A Guide to Coping with Healthcare Work: 5 Helpful Tips

A Guide to Coping with Healthcare Work: 5 Helpful Tips

Dentists, nurses, and doctors, among other healthcare practitioners, have been hailed since time immemorial for their contribution towards the care and preservation of human life. 

During the coronavirus pandemic, it’s even more important to acknowledge the risks that our healthcare workers take every day to ensure that the general population remains healthy and able-bodied.

Although they are referred to as heroes by many of us, inspiring and motivating a lot of people to pursue similarly selfless careers, it’s important to note that healthcare workers are also human beings just like us. They are just as susceptible to work-related pressures and stress. 

This is because, despite the healthcare career path being fulfilling, it is also one that can be very demanding.

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Due to the immense pressures that healthcare workers often experience on a day-to-day basis, the Centers for Disease Control and Prevention (also known as the CDC) advises that healthcare workers should endeavor to pursue healthy stress management methods. 

This is in a bid to ensure that these workers don’t end up experiencing burnout and fatigue, which can adversely affect their mental clarity. 

The last thing you would want as a healthcare practitioner is to come off as incompetent in the eyes of your patients. In the worst-case scenario, you wouldn’t want to end up giving your patients the wrong prescription, would you?

Since it’s often natural for healthcare professionals to place the needs of others before their own, they may gradually end up going beyond their workload and could strain their bodies, resulting in a reduction in their productivity levels. 

This guide is aimed at providing healthcare workers with ways to manage their stress levels more effectively.

5 Top Tips to Help Healthcare Workers Cope With Job-Related Stress

  1. Take Proper Care of Your Body

This entails adhering to a healthy and well-balanced diet, avoiding snacking on junk food during your shift breaks, and striving to exercise daily. 

You also need to ensure that you aren’t working too many overtime hours past your allocated shifts, or on the rare occasion that you have to fill in for one of your colleagues. 

Try to allocate enough time to get a good night’s sleep, as this is the only way that you can support your body to recover and repair your system’s damaged and worn-out cells. 

Instead of turning to alcohol and smoking to ease off your building stress levels, consider picking up healthy practices such as mindful meditation or yoga. 

By doing so, you will be in the right frame of mind to perform your healthcare duties effectively and efficiently, avoiding careless errors.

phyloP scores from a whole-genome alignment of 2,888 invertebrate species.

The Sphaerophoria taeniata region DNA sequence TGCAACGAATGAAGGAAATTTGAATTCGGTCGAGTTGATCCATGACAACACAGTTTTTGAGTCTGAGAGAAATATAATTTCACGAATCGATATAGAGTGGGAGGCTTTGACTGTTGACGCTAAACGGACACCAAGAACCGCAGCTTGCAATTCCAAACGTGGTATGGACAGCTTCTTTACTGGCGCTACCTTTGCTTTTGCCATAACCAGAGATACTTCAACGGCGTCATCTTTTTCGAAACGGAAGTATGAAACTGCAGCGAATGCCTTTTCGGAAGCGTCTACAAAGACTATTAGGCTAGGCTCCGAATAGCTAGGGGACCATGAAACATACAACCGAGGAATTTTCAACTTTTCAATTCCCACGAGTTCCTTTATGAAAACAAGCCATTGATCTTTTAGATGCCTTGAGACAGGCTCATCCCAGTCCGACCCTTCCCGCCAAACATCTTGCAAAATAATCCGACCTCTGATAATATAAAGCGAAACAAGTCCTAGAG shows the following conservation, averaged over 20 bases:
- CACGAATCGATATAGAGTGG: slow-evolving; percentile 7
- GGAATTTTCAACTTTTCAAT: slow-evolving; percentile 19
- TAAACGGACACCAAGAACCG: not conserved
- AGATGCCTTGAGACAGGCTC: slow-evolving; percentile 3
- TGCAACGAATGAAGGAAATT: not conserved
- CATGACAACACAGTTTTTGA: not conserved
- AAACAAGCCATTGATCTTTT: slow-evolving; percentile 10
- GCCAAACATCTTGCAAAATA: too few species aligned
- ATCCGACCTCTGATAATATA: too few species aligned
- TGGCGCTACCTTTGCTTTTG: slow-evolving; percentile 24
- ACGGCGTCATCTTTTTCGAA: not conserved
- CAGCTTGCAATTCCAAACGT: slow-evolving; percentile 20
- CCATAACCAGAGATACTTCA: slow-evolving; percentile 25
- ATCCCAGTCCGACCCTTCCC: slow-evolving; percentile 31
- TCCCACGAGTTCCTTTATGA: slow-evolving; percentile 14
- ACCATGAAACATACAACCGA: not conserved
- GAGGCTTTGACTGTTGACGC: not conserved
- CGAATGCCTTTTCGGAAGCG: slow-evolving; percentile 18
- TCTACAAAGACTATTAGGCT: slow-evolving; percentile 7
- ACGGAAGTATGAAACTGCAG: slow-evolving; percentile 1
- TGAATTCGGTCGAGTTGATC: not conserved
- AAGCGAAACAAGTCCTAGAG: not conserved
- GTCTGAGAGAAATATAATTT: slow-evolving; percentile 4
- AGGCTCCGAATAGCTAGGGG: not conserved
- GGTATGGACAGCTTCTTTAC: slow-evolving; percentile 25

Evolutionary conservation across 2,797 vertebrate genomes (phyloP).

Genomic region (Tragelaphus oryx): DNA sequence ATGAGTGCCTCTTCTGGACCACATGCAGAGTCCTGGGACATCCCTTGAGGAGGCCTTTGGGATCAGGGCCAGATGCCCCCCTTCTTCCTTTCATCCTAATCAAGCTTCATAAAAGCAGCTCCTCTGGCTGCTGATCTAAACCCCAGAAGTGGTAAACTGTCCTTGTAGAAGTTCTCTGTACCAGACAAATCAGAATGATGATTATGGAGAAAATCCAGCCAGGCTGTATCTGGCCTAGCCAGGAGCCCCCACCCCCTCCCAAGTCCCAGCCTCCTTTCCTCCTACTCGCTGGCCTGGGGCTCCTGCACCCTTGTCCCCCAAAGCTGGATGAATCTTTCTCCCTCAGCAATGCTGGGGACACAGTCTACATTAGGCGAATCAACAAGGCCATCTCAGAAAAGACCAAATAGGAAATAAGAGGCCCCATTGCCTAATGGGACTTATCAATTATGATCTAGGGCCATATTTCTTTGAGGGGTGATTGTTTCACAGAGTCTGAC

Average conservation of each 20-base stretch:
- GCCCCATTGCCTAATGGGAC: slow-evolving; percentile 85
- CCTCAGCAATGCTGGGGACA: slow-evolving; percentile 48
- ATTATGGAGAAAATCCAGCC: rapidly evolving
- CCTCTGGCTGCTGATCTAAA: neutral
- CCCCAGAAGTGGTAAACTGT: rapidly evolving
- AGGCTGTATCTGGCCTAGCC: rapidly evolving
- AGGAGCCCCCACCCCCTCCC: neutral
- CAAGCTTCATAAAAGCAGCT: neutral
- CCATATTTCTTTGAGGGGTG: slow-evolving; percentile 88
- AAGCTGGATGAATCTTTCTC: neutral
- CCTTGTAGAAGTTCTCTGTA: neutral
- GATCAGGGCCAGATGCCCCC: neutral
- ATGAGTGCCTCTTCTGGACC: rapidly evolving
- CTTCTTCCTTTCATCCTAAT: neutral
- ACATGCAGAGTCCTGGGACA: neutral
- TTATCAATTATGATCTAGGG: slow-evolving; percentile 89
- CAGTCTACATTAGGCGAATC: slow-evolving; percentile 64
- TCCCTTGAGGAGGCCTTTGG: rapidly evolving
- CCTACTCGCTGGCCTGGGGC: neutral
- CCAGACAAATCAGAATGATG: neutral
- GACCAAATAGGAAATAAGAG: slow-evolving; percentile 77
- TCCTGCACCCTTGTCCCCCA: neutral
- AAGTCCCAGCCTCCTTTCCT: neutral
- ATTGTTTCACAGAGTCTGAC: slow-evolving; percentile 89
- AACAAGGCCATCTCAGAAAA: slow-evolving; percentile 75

1. Strive to Maintain Your Social Life

Working as a healthcare professional often means that you end up revolving your life in and around your patients and colleagues. 

While this is understandable, if not done with moderation you may end up drifting away from your loved ones.

Sure, you don’t have to meet face-to-face every single time, but taking ample time to call and inquire about the wellbeing of your friends, family, and loved ones can help you stay connected to the social world and even increase your serotonin levels.

How many times have you felt stressed and pressured at your place of work and decided to meet up with your friends and family only to experience a sense of relief after socializing?

I am guessing the answer is plenty of times. 

So, what does that tell you as a healthcare professional? Well, you can deduce that knowing that your loved ones are faring well, as well as taking planned work breaks to engage in social activities with those closest to you, can aid in building up your work morale. 

The result is that you will end up noticing an improvement in your concentration and focus levels towards your professional duties.

  1. Check On Your Healthcare Colleagues

For instance, if you are a nurse working in a nursing home, you could take the courageous step of learning to openly converse with others, be it your nursing colleagues or the Human Resources department, regarding matters that are affecting the productivity of your work. 

This can help all parties to actively identify factors in the work environment that can cause nurses and other healthcare practitioners to experience high levels of stress

By speaking out, you can foster the spirit of collaboration and help all affected parties search for appropriate solutions.

If your place of work doesn’t offer resources related to mental health, you could approach the Human Resources department about making such resources available.

  1. Be Mindful of Negative Self-Talk

The more you let negative thoughts take over your mind, the more helpless you become, and this may lead you to experience reduced levels of motivation in your role.

If you have taken all the necessary steps to combat negative self-talk but are yet to experience any changes, you should consider speaking to a therapist.

If therapy is not available through your employer, you may have to visit an offsite therapist which could cost you a pretty penny. Nevertheless, it won’t compare to what you will gain in terms of helping you maintain your mental wellbeing and preserving your healthcare profession.

  1. Focus on One Patient at a Time

At times, there may be an influx of patients at your hospital or healthcare facility, and you may feel compelled to split your attention among patients in an attempt to assist them all simultaneously. As tempting as it is, this can quickly lead to fatigue.

You stand a better chance of achieving a good work balance and providing the care and attention that a patient requires by choosing to center your efforts on one patient at a time.

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